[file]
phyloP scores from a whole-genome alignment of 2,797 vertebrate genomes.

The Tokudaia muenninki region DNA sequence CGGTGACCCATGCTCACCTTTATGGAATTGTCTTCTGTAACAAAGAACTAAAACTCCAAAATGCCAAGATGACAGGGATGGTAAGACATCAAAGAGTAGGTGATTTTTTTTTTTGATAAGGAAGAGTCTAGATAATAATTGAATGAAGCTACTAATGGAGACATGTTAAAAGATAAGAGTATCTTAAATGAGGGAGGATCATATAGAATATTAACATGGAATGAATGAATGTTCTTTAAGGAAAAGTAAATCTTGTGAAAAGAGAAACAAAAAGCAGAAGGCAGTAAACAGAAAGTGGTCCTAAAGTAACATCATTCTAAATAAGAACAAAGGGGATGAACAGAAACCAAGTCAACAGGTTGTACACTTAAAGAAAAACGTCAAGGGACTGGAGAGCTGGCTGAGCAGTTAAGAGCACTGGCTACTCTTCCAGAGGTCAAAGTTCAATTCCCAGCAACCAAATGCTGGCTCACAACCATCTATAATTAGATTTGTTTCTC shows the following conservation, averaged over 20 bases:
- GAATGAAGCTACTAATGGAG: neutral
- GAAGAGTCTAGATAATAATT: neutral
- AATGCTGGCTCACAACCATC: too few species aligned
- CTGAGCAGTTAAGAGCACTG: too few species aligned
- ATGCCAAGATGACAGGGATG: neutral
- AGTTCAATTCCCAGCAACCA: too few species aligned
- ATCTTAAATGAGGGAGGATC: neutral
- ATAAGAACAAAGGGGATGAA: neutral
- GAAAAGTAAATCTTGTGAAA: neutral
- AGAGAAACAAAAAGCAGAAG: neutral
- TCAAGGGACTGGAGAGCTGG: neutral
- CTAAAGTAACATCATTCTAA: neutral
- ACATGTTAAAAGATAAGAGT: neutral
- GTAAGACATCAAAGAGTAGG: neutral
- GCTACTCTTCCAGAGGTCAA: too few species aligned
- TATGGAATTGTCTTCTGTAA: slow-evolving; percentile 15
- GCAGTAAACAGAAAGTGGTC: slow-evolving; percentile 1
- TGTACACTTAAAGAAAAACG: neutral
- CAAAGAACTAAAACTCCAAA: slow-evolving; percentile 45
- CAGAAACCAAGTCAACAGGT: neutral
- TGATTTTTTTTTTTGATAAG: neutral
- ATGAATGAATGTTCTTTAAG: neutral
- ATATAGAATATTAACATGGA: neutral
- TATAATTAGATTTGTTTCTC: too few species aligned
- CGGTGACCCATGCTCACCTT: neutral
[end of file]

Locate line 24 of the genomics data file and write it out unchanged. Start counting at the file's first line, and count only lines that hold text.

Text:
- ATGAATGAATGTTCTTTAAG: neutral